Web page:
How to Walk
Yes, there's a better way to put one foot in front of the other. Improve your stride, trek farther, and end leg and back pain with our guide to the new science of healthy hiking.Stride Right
Walking is a physiologically complex process that gradually transfers downward pressure from one foot to the other while propelling the body forward. Though the human gait can vary according to terrain and individual biomechanics, experts agree that there’s an optimal form for hiking that maximizes energy efficiency and minimizes potential for overuse injury. Here are the four basic phases of one ideal step.
1) Heel strike
Land on the middle of the heel, absorbing initial upward pressure. Your leg should be slightly bent, relaxed, and just in front of your torso. A bent leg alleviates pressure on joints by enabling leg and hip muscles to help absorb impact. Your foot supinates (rotates outward) momentarily for stability as it transitions from heel strike to mid-stance.
Avoid Over-striding Taking giant steps—by flexing your foot and swinging a straight leg far out in front of your torso—can lead to overuse injuries like strained quads and hip bursitis. Shorter steps minimize pounding and muscle exertion, making each stride gentler on the body and more energy efficient, even though you take more steps overall.
In this complex movement, the foot rotates slightly to the inside as the arches flatten to distribute pressure over a greater surface area, and your center of gravity moves forward of the foot’s midpoint. Keep your toes pointing forward in the direction of travel. Meanwhile, your opposite foot is in the air and swinging forward.
Avoid Overpronating While your foot should roll slightly inward during the step, if it rolls too far, it can torque your foot and leg, potentially causing pain from heel to hips. Likely causes are flat feet or muscle weakness. Fix the former with supportive insoles, and the latter by strengthening your quads, hip flexors, and hip abductors. Our hiker-specific training plan starts on.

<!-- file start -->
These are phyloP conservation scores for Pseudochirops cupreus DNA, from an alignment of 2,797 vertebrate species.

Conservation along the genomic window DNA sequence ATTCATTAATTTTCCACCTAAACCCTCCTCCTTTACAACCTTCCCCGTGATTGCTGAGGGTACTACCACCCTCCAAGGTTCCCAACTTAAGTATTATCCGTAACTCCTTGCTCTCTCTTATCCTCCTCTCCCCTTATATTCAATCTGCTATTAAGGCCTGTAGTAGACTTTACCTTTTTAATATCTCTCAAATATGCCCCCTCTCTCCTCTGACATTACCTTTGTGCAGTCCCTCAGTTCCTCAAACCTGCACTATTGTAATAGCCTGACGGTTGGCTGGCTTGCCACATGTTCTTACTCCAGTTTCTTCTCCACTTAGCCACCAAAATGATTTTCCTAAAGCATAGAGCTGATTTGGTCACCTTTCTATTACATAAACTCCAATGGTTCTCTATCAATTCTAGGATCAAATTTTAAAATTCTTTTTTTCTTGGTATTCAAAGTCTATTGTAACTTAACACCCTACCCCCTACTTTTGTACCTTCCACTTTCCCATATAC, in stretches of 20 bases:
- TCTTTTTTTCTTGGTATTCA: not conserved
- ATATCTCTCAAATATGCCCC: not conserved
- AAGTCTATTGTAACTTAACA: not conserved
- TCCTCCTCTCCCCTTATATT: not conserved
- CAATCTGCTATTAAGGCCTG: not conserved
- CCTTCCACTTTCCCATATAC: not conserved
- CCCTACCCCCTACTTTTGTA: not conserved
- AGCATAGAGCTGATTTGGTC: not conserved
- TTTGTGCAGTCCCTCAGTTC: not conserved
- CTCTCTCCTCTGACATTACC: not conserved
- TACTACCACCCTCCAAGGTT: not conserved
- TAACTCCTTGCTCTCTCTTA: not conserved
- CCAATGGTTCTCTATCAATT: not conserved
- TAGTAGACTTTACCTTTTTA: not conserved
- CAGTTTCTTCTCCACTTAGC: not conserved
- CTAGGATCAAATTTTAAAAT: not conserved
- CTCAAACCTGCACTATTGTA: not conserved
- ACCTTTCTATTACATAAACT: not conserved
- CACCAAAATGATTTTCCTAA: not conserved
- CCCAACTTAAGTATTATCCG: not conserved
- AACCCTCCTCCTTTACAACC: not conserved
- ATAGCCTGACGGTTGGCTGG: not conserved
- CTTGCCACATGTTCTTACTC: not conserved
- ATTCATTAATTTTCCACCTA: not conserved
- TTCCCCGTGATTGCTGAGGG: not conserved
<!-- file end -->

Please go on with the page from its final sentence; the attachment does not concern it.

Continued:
The foot rotates slightly to the outside of the midfoot, allowing the longitudinal arch to absorb shock as your torso aligns above the foot. This phase serves two key purposes: It’s vital for shock absorption and stabilization, and it allows the foot to form a rigid structure for propulsion in preparation for toe-off.
Avoid Forefoot striking Don’t shortchange this important stage by simultaneously striking your heel and forefoot—or by hitting the forefoot before the heel—and eliminating the midfoot phase. Pounding on the forefoot (rather than gradually rocking the foot from back to front) can cause foot and leg problems, including the very painful metatarsalgia.
As your weight shifts to the opposite heel, your foot becomes a giant lever and you roll over the ball of the foot to the ends of your toes. Use all five toes, gripping the ground for stability and extra propulsion. Your big toe provides the final push off, but the majority of your weight should be shifted to the other leg by this point.
Avoid Shuffling From the toe take-off position, lift your foot behind you as your opposite foot hits the ground. This promotes a nimble, rocking weight transfer rather than a pounding one. Omitting this final toe-off phase (by shuffling or dragging your feet) jars joints from head to toe. Also, avoid pushing off with your toe so forcefully that you bounce, which wastes energy.
Take the Test|
Rate your biomechanical fitness for moderate backpacking.
1. Glutes and hips Balance standing on one leg (each side) for one minute without assistance.
2. Flexibility Lie on your back, and while keeping one leg straight and flush against the floor, raise the other leg straight to at least a 45-degree angle.
3. Alignment and stability Do a one-legged squat down to 90 degrees and hold it for 10 seconds without your knee drifting inward. Do it successfully with each leg.
4. Calves Do 10 full calf raises on each leg.
5. Knees and feet To check for overpronation and other instabilities, stand on one leg, hands on hips, in front of a mirror. Slowly bend your weighted knee. Does it rotate inward or outward? Do your hips or shoulders drop forward or to either side? Is your head tipped forward, backward, or to one side? If you see any of these problems in the mirror—your body should be symmetrical, as in the illustration at right—your stance is off-balance.
Number of failed tests
0: Hit the trail; 1: Enjoy your hike, but fix the problem; 2-3: Head to the gym; 4-5: ...with a personal trainer
Note: For alignment issues, consult your doctor or physical therapist.